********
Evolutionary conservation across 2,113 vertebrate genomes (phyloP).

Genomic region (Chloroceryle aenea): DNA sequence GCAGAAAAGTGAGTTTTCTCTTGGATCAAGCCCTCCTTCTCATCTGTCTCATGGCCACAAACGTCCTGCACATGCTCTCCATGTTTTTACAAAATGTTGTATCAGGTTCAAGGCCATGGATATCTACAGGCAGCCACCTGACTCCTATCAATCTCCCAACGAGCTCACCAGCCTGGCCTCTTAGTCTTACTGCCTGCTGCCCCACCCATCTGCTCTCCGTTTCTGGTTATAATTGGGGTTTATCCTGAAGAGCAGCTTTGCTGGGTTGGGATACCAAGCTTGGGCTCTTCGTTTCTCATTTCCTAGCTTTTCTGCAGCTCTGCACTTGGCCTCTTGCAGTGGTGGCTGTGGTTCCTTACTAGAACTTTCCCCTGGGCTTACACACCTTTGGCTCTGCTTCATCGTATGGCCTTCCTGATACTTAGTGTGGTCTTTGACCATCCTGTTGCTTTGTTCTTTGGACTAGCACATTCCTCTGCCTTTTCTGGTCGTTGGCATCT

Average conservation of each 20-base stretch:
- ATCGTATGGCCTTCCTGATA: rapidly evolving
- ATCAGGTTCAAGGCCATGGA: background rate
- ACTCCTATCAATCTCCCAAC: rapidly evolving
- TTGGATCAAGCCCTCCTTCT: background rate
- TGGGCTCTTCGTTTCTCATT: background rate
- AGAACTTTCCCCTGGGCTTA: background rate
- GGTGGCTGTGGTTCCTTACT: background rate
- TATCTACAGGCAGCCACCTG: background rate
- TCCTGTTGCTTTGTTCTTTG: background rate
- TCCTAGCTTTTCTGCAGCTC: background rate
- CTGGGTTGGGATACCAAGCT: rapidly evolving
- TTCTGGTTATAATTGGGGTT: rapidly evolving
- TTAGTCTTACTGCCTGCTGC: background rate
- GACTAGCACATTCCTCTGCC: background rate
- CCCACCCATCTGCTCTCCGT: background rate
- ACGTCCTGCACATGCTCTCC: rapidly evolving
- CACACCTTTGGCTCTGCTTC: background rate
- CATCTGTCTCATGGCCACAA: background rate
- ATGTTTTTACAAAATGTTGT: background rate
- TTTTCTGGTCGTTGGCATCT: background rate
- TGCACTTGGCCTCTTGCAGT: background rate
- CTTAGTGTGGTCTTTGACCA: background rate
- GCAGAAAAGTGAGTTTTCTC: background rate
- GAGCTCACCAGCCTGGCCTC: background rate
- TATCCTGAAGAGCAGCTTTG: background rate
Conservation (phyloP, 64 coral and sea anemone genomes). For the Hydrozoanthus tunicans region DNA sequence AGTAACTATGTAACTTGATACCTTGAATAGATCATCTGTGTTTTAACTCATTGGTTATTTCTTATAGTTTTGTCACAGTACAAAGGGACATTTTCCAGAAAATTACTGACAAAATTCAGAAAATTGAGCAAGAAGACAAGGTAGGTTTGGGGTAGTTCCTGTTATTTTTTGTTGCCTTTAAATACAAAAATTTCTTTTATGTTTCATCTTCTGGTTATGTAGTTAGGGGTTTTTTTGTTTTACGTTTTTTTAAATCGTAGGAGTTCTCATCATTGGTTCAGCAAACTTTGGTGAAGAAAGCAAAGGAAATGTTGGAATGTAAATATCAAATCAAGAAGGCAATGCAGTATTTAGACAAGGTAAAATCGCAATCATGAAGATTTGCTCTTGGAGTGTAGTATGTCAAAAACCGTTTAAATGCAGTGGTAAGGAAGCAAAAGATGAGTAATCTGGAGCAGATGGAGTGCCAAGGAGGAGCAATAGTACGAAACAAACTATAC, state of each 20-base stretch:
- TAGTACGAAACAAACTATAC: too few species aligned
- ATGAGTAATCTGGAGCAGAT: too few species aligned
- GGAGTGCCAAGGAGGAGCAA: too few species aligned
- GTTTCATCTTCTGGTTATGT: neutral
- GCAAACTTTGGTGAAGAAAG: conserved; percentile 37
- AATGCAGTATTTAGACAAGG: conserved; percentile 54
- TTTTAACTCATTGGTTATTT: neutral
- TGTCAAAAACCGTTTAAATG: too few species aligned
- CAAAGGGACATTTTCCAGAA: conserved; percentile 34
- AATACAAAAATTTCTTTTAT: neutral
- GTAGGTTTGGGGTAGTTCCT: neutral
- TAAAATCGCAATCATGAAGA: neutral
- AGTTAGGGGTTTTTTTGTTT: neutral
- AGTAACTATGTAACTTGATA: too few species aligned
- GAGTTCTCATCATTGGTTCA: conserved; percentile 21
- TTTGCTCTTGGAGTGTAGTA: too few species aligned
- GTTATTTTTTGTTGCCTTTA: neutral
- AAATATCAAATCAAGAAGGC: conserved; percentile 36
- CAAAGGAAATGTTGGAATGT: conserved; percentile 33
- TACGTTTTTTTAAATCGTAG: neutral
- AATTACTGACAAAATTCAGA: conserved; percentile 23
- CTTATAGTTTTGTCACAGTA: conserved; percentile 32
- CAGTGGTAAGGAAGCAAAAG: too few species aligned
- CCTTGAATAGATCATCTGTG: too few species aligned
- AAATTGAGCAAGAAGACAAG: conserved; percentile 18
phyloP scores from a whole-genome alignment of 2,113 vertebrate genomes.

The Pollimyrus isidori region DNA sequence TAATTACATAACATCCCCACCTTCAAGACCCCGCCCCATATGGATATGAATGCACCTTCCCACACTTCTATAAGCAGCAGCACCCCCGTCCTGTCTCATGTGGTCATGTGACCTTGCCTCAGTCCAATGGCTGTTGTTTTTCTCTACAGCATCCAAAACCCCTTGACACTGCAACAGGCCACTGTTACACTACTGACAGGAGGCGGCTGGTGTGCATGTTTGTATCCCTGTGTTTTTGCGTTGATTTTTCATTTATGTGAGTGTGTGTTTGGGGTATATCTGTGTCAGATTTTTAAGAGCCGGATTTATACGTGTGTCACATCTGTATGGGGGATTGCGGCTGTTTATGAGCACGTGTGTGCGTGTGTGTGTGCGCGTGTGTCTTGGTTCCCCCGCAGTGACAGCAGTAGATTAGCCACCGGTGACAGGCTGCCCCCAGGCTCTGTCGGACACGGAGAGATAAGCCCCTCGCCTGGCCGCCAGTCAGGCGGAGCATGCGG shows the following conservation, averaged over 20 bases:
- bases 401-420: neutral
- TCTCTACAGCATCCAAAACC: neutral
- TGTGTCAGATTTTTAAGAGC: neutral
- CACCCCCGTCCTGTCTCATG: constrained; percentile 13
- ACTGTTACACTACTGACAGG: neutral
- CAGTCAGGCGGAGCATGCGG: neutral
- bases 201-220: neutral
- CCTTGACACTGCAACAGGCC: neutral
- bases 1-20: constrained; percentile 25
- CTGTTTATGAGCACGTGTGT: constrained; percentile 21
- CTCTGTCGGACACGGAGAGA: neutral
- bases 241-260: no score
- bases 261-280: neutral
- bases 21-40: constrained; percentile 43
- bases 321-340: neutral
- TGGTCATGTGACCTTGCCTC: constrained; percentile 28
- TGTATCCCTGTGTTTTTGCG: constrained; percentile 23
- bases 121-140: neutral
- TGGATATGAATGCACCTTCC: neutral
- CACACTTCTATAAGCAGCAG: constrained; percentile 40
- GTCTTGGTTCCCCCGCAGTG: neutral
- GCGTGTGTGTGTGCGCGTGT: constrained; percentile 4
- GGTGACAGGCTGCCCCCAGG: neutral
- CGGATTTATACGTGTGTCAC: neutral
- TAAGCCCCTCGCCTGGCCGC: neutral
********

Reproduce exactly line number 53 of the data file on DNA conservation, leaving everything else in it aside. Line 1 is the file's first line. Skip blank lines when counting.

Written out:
- CCTTGAATAGATCATCTGTG: too few species aligned